Hilltop Retreat

The Hilltop Retreat | Photo by Bruce McCamish

Country and suburban styles blend together to create a family sanctuary, nestled in the hills of East Tennessee

Up on the patio of Benny and Carol’s bright hilltop home, surrounded by a plush couch and warmed by a stone fireplace, you’ll find a slice from a very unusual tree. It’s been milled flat, preserved and polished, and mounted on a metal frame as a table, but still you can see how magnificent the tree was. 

When I first sit down with Benny and Carol at the table, I am in awe at its size. The slice is 52 inches wide. And as Benny tells me the history of its four separate hearts, the half-century old bullet still lodged in its side glimmering in the sunlight, and its eventual journey into a focal point of the patio, you could call me stunned. The tree, says Benny, was well over 100 years old when it was felled (it stood right in the middle of where the garage is now). And those four hearts? They indicate that the tree had actually been harvested once before and had regrown from four different sprouts afterward. This tree’s history predates the lifetimes of every one of us on the porch, and Benny and Carol wanted to preserve that legacy—bullet and all—in the home that sprouted up around that stump.

Of course, in terms of the actual design, the home was centered around a different tree, a Christmas tree, in fact, standing behind a 12-foot-tall secret door built into a bookcase. But we’ll get to that.

The Perfect Blend

The story of this hilltop retreat begins with Benny and Carol’s marriage. “We were looking from day one,” says Benny. Back then, Benny lived out by Hardin Valley in a small craftsman-style home. He’d grown up in the country in northeastern Tennessee, and home to him meant trees, barns, and game; Benny is a lifelong uplands bird hunter, with the hunting dogs to prove it. Carol, meanwhile, grew up in western North Carolina, a small-town girl, and lived most of her life in the suburbs, teaching at a local elementary school. The difference between the two was night and day; Carol used to say she felt like she’d driven to East Nashville every time she’d come out to see him.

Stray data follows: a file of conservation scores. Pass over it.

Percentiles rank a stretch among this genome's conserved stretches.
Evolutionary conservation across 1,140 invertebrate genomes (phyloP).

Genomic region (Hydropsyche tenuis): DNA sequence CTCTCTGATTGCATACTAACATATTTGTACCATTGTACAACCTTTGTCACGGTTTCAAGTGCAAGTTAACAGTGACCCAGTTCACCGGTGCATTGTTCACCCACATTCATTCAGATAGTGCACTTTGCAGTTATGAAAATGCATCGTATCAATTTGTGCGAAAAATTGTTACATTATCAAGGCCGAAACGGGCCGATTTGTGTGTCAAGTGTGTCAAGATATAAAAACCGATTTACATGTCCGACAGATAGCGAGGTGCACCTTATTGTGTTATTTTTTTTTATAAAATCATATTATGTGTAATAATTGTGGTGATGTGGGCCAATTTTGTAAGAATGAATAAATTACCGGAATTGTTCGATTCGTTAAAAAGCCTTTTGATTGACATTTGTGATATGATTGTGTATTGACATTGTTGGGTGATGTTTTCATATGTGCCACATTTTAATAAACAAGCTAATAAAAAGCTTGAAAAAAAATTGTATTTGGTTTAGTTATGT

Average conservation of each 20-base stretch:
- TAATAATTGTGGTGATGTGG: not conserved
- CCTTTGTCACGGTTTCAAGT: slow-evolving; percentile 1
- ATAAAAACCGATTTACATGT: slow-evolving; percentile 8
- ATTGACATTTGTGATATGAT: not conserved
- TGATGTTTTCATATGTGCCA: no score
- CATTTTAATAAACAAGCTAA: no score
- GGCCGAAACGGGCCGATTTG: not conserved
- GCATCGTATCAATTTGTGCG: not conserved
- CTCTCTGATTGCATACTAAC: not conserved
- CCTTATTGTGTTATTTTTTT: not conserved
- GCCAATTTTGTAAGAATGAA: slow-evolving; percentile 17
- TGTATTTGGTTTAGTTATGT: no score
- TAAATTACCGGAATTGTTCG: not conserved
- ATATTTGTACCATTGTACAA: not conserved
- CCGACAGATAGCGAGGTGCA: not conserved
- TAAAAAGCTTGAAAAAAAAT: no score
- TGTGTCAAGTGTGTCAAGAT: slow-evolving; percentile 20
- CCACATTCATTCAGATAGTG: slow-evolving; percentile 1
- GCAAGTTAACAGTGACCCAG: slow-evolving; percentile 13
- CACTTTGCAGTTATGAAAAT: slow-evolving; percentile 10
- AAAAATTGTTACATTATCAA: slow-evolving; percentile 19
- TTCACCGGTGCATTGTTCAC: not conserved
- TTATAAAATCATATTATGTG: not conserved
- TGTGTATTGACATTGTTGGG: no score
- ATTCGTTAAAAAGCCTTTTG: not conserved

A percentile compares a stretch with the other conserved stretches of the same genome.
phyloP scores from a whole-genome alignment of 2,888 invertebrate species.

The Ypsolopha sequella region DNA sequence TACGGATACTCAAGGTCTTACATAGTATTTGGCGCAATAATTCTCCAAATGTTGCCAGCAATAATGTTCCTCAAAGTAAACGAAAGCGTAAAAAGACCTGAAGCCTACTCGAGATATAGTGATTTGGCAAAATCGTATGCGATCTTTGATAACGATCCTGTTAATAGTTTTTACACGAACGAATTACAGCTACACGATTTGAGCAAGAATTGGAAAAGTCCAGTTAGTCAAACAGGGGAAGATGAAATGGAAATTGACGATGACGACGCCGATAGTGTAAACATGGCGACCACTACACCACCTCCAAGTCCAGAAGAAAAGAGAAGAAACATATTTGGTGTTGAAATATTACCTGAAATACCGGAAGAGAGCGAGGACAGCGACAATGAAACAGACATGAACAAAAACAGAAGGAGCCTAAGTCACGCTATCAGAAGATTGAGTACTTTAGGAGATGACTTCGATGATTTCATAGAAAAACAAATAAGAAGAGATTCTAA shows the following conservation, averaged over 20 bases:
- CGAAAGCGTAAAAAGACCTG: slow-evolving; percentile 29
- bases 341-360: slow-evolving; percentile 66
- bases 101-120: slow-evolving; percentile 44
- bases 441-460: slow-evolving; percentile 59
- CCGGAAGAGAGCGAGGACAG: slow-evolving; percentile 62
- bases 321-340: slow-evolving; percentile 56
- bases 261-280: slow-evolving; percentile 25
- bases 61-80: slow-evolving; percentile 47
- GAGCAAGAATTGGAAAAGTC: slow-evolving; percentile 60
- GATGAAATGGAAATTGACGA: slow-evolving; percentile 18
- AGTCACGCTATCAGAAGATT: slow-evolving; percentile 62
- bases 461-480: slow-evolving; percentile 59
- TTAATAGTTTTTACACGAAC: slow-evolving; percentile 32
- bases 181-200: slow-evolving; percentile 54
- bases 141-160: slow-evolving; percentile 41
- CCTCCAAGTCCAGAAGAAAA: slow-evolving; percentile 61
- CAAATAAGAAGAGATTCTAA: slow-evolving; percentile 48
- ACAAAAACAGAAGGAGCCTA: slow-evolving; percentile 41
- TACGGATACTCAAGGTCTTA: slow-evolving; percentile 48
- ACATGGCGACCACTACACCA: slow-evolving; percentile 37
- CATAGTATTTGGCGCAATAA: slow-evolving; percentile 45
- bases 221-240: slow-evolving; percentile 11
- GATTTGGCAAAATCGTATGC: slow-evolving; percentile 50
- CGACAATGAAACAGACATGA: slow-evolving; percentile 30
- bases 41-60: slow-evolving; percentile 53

When the two married, Benny wound up moving into Carol’s home, because it was better for keeping up with their blended family (between the two of them, they brought four kids to the table), but he missed the open country. He remembers telling her, “I can live here for a little while but I’m not dying here unless I die soon.”

So the hunt was on to find the right person to design the perfect home that would blend Benny’s country living with Carol’s suburban lifestyle, a dream home for the family to enjoy together for years (and generations) to come. When they finally found it, a hilltop lot covering several acres of woodland, so dense with trees that you could barely see the sun, he knew it was the place, and he knew exactly which designer to call to make it happen.

The Man with a Plan

Stephen Davis is something of a Renaissance man around Knoxville — musician, painter, and avid fisherman are just a few ways he describes himself. But most importantly for Benny and Carol, he’d been in the home design business for more than 30 years. “Quite frequently when we’re doing the calculations to be able to go stake a home, we find problems in the plans,” Benny says, reflecting on his experience as a land surveyor. “And we have to call the designer and say, ‘Hey, we got a problem here.’” 

Not so with Stephen. Stephen’s work was always precise, and every design had something special. “Didn’t matter what kind of house he was designing, something caught your eye,” Benny says.

Stephen told Benny and Carol to bring him a list of needs for the house, and when he read it, one of the requests stood out. “[My request],” says Carol, “was a Christmas tree closet.” And when she says Christmas tree closet, “I mean to roll it in and roll it out decorated.”

“I’ve been doing this for 33 years, and I thought I’d seen just about everything,” Stephen says, “but every time I think that, somebody comes up with something new and fun.”

Carol’s Christmas tree is 10 feet tall and meticulously decorated with, among other things, dozens of pheasant tail feathers (the fruits of Benny’s long bird-hunting career) and a towering tree-topper. The whole tree would require 12 feet of clearance to be moved upright, and as Stephen told the couple, 12-foot-tall interior doors just aren’t made. “I’ve got that covered,” was Benny’s reply. “I want it to be right off the great room, and I want to do a bookcase.”

So Stephen got to work. The Christmas tree closet became the center of the design for the house, and he worked outwards from there. “I like it when people know what they want,” he says, “and they knew what they wanted, they knew what they were after.”

Envisioning the Layout

Carol had a vision for the interior of her home — everything from the big round dining room table to the canine painting in Benny’s second-floor office, a work by local artist Ron Williams. Her kitchen, outfitted with appliances from Friedman’s, provides the high-end utility she needs while fitting seamlessly among the custom Tamco cabinets and elegant countertops from Smoky Mountain Tops. She has a sunny crafts room on the first floor — her own office of sorts, with floor-to-ceiling Windsor casement windows from Homechoice — and upstairs a room for the future grandkids, with bunk beds lining the walls. “I wanted someplace they would come and love to be,” she says.